A New Zealander caught up in one of the worst-hit flood zones in Australia is asking people to pray for those still missing.
Kua mau tētahi nō Aotearoa i ētahi o ngā waipuke kino rawa atu o Ahitereiria, me te aha e īnoi ana ki ngā tāngata o Aotearoa kia tuku i ngā whakaaro ki te hunga e ngaro tonu nei.
Quintin Henry, who moved to Australia from Taranaki three years ago, is helping mates sift through the ruins left behind after floodwaters devastated his new home town of Lismore this week.
I hūnuku atu a Quintin Henry i Taranaki ki Ahitereiria e toru tau ki muri. Ko rātau ko ōna hoa e paraketu haere ana i te whakamōtītanga o te tāone o Lismore i tēnei wiki.
“Imagine the ocean turning up in your lounge one day and just sweeping everything away,” Quintin told Ohinga, Re:’s reo Māori series, on Wednesday.
“Pohewatia te moana, ka kuhu atu te moana ki tō rūma noho ka kawea ai ngā mea katoa,” hei tā Quintin i te Wenerei ki te ohu o Ohinga, te hōtaka reo Māori a Re:.
“Everything is gone - all through the town centre, windows and shops completely gutted. Just everything destroyed. If this town does recover from it, it’s going to take a long time - a really long time.”
“Kāore he paku aha e toe mai ana, kua murua katoatia ngā matapihi me ngā toa o te tāone. Kua maroro katoatia ngā mea katoa. Ka aua te wā kia tika mai anō te tāone.
Record breaking rain has caused widespread flooding along Australia’s east coast - and the worsening crisis is continuing with severe weather warnings and evacuation orders in place.
Kua horapa katoa te ua i Te Tairāwhiti o Ahitereiria, kua waipuke katoa tia - ka mutu, kua kino kē atu i te kaha o ngā whakamataarahanga huarere, me te aha, kua whakaritea ētahi tikanga whakawātea takiwā.
Thousands of homes and businesses have been left damaged or destroyed. Ohinga has spoken to at least two other Kiwis affected by the floods in Lismore - including a woman who has been left with nothing but her New Zealand passport.
Kua manomano kāinga, pakihi hoki kua riro i tēnei āwha nui. Kua kōrero a Ohinga ki ētahi tāngata nō Aotearoa mō ngā pānga o ngā waipuke nei ki te tāone o Lismore - ko tētahi wahine tētahi, me te mea hoki, kua kore āna rawa atu i tana Puka Uruwhenua o Aotearoa.
At least a dozen people have been killed during the floods - including several in Lismore.
Kua tekau mā rua hemihemi tāngata kua hinga i tēnei waipuketanga, ko ētahi nō Lismore tonu ētahi.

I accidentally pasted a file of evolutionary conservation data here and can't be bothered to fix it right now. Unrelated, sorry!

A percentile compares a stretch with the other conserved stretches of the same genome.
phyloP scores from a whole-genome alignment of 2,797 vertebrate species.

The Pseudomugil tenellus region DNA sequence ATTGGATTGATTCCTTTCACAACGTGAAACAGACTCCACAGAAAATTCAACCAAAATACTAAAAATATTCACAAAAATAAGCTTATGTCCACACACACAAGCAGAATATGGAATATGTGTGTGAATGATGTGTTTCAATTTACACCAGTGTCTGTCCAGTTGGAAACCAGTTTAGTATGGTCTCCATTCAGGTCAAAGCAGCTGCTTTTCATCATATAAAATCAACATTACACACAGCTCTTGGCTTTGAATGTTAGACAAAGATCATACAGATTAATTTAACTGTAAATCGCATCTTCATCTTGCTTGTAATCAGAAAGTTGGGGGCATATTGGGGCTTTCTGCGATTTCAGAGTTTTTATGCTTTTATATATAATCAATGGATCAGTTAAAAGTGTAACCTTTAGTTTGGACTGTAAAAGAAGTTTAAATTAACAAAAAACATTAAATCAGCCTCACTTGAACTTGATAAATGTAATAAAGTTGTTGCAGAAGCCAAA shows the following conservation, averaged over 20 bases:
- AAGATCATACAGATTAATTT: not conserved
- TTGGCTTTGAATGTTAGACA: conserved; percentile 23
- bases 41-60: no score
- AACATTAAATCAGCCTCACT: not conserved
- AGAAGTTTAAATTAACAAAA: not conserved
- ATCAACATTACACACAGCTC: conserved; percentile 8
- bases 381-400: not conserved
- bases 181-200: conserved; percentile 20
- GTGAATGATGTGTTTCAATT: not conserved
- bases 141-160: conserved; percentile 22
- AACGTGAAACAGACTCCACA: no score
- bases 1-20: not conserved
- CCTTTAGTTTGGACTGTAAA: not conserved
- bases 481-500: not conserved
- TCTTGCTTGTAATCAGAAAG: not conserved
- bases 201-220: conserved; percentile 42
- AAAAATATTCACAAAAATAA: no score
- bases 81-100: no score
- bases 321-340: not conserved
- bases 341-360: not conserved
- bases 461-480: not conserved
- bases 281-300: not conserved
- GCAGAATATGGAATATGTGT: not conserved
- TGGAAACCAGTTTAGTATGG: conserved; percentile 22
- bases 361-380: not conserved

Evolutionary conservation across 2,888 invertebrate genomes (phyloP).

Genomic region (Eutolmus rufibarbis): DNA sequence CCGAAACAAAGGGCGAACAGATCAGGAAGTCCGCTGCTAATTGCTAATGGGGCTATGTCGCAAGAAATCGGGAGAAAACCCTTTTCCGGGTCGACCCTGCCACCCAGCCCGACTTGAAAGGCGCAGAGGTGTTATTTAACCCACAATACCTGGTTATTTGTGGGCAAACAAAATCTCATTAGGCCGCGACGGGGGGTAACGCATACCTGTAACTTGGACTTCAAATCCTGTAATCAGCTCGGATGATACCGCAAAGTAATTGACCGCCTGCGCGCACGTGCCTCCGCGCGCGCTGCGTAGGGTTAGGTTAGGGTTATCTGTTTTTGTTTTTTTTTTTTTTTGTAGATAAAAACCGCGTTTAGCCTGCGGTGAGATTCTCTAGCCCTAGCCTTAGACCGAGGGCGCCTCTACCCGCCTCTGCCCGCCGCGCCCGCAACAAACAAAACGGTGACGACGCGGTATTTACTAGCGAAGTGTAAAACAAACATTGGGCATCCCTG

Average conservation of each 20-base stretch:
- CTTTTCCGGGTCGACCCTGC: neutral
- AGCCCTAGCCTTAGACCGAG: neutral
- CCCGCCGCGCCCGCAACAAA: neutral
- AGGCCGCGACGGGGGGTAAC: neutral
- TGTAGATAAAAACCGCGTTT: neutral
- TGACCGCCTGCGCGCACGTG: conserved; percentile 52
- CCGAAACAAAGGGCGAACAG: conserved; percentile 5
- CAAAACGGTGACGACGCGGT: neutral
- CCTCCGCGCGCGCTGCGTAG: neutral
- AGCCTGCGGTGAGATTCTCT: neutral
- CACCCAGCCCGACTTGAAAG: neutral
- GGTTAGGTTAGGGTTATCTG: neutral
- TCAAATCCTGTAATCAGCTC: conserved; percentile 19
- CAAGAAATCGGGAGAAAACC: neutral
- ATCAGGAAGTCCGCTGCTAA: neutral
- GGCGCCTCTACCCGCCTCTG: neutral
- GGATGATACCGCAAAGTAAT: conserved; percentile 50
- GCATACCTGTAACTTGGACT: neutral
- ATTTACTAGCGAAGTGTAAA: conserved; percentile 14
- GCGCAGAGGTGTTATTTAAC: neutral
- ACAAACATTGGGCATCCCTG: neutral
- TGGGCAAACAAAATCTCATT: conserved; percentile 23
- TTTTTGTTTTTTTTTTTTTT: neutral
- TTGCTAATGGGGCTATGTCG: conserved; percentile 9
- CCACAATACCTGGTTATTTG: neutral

The river rose to 14.4 metres on February 28 in Lismore - that’s the highest level ever recorded.
I piki te awa ki te 14.4 mita i te 28 o Pēpuere i Lismore, koirā te rīkoatahanga nui rawa atu kua kitea e tātau.
Quintin (Ngā Puhi, Ngāti Kahu) lives outside the flood zone and his home was spared. But his friends weren’t so lucky.
Kei waho atu o te rohe waipuke a Quintin (Ngā Puhi, Ngāti Kahu) e noho ana, me te aha, kua tū tonu tōna whare. Engari anō ōna hoa, kīhai rātau i waimarie i tēnā.
“I’m at a friend’s place helping him get back into his house,” he said, during a break from helping his friend Trev sift through the muddied ruins of his home. “It’s pretty badly damaged. Your heart goes out to people - it’s difficult.”
“Kei te whare o tōku hoa ahau, e āwhina ana i a ia ki te whakatika i te whare”, hei tāna, i a ia e wāhi whakangā ana i ngā mahi āwhina i tōna hoa, i a Trev ki te whakapaipai i te mōtītanga o tōna whare. “Kua kino rawa atu te whare. E rere atu ana te aroha ki ngā tāngata o konei - e pōkaikaha ana.”
Like many others in Lismore, Trev, his wife and their three children had to be rescued from the roof of their two-storey home as the floodwaters swept through.
Pēnei me ētahi atu i Lismore - i pikitia a Trev, tōna hoa wahine me ā rāua tamariki e toru i te tuanui o tō rātau whare nō te ua e waipuke ana i tō rātau whare.
“You’re talking eight or nine feet [two or three metres] of water in 40 minutes,” Quintin said. “It was just non-stop rain. Torrential downpour for days, for two or three days.”
“E waru ki te iwa wae (rua ki te toru mita) i te 40 mēneti,” e ai ki a Quintin. “He ua mutunga-kore. I pakaru mai te āwhā, tōna rua ki te toru rā te roa.”
Quintin says the enormity of the clean-up task ahead is overwhelming but he’ll continue to get stuck in to give his friends a hand to rebuild their lives.
Hei tā Quintin, he nui rawa ngā mahi whakatikatika, me te aha, e rongo ana i te pōkaikaha. Heoi, ka whakaheke werawera tōnu rātau ko ōna hoa kia kaha mai anō rātau.
“There’s not a lot you can do … [just] do what you can to try and help piece people back together - because there’s a lot of broken people at the moment.”
“Ehara i te mea he nui ngā mahi e taea ana… ko te mea nui kia āwhina i te tangata - he tokomaha e raru ana i tēnei wā nei.”
Ohinga is created by Mahi Tahi Media, with funding from Te Māngai Pāho and the NZ on Air Public Interest Journalism Fund.
He mea hanga a Ohinga nā Mahi Tahi, he mea tautoko nā Te Mānga Pāho, nā te Puna Pūtea Public Interest Journalism a Irirangi Te Motu anō hoki.
Stay tuned for a new episode every week.
Hoki mai anō kia kite ai i tētahi hōtaka hou.